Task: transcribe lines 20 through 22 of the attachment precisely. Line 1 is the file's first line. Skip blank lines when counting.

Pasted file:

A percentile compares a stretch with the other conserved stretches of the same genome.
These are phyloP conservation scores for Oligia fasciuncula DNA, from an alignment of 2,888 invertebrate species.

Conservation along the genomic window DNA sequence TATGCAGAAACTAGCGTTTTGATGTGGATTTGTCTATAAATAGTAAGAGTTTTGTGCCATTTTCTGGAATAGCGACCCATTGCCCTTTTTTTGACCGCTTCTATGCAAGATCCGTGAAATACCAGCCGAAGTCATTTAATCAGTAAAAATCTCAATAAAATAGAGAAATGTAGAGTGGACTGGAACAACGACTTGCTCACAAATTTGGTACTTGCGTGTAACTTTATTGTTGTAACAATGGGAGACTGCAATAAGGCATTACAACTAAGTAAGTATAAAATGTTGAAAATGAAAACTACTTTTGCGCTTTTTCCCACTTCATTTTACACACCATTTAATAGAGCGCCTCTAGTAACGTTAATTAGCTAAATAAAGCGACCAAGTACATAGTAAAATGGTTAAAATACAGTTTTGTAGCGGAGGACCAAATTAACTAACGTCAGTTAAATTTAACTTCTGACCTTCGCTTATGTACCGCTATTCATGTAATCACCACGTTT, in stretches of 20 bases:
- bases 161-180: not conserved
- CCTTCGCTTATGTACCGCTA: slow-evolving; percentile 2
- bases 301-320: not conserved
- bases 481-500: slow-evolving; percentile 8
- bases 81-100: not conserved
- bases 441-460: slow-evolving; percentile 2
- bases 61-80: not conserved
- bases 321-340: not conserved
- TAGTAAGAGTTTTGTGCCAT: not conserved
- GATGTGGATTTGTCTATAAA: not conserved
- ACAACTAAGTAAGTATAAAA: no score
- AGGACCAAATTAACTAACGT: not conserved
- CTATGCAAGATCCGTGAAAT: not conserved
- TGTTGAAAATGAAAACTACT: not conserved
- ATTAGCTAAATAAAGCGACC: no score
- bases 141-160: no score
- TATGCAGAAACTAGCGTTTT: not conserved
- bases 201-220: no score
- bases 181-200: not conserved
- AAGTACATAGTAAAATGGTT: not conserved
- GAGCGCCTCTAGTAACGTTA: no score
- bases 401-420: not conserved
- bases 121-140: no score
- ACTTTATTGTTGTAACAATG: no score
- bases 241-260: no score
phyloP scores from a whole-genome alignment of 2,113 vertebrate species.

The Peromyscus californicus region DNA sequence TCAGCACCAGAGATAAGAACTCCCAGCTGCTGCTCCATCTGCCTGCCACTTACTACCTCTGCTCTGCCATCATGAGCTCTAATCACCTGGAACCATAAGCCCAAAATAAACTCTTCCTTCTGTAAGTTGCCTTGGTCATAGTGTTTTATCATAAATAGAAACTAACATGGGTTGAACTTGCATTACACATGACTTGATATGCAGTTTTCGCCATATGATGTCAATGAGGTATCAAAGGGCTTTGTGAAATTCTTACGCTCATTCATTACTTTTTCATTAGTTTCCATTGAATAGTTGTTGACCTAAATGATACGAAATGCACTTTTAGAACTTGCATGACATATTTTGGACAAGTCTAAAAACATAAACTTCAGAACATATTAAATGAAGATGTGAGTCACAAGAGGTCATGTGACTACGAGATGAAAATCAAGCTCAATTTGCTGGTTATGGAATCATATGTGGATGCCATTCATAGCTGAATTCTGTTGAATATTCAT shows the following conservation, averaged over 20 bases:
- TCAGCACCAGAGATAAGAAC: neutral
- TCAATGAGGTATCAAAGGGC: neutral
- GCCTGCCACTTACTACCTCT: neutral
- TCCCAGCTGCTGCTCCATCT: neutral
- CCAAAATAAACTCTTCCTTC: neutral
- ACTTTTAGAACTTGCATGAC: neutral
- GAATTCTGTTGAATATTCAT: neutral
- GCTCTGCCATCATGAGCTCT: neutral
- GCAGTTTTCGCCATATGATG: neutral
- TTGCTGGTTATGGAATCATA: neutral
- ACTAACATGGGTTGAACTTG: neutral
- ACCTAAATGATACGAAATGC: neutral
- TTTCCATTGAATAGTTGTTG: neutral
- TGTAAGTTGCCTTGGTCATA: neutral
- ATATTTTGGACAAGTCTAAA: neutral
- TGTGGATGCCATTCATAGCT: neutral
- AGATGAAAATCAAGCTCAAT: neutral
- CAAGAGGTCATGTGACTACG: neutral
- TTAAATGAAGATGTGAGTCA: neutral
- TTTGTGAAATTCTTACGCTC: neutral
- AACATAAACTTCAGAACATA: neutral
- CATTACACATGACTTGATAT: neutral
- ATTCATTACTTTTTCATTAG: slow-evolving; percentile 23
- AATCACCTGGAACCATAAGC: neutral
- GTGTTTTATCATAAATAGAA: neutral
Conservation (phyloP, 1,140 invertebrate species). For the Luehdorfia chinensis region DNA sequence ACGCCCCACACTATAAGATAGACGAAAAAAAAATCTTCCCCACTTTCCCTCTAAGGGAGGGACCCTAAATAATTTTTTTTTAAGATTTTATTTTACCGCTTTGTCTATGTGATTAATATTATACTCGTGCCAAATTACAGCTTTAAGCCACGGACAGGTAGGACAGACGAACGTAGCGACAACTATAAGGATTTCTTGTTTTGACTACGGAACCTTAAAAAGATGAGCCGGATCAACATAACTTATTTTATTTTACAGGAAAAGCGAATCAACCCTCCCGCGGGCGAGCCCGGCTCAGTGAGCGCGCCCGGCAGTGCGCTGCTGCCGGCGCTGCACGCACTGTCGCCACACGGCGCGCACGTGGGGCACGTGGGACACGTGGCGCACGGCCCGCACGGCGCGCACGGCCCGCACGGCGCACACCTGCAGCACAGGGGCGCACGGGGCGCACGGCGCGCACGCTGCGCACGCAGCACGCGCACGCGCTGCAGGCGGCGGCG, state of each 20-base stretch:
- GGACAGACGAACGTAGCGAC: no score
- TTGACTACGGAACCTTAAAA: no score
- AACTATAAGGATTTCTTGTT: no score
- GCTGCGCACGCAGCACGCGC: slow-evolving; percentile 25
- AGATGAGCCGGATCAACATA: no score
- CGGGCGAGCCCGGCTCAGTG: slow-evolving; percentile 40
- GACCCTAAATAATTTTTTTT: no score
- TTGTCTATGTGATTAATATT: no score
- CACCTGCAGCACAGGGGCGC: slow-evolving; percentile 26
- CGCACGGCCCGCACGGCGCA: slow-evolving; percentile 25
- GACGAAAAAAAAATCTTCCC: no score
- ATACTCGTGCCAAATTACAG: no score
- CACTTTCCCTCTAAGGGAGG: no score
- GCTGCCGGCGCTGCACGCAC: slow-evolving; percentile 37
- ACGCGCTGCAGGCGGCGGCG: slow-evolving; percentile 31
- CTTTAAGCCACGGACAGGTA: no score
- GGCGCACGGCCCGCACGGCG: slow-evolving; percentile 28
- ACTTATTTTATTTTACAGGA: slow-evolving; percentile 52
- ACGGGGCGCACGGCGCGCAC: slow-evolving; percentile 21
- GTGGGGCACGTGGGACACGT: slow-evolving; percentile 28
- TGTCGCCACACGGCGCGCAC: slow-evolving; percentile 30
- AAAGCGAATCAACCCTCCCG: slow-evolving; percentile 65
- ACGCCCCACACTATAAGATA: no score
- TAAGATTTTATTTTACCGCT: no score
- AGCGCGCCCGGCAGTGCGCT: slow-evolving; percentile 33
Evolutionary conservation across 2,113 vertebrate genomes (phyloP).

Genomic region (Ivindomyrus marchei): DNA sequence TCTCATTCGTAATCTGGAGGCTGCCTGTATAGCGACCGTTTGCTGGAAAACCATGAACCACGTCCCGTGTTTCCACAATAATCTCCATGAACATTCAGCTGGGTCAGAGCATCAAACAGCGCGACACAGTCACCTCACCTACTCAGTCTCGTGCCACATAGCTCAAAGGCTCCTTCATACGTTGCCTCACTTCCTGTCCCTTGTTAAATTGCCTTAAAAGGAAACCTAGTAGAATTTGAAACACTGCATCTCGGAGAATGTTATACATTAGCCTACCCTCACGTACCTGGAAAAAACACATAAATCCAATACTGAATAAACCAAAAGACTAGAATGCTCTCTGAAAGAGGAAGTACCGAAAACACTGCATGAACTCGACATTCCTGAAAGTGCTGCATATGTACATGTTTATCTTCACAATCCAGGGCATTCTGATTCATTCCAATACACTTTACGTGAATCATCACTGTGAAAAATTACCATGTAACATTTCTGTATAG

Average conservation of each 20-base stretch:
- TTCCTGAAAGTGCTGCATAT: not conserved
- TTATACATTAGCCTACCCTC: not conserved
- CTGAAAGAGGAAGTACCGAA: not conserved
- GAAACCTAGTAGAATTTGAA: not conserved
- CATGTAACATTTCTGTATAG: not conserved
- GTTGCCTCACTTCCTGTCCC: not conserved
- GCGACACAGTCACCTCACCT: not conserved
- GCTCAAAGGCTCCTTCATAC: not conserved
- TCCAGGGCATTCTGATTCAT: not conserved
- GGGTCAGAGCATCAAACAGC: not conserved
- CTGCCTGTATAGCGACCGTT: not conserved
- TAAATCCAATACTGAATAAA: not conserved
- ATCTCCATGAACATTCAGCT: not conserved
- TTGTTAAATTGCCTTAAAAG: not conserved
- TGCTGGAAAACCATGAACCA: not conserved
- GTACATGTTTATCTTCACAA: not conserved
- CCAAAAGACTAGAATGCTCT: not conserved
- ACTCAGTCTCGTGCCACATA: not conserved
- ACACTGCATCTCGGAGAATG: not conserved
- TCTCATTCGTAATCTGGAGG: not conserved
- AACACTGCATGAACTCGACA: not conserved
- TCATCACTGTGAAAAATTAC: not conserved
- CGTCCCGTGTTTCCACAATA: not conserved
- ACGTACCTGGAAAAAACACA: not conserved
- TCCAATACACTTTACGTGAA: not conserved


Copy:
- TATGCAGAAACTAGCGTTTT: not conserved
- bases 201-220: no score
- bases 181-200: not conserved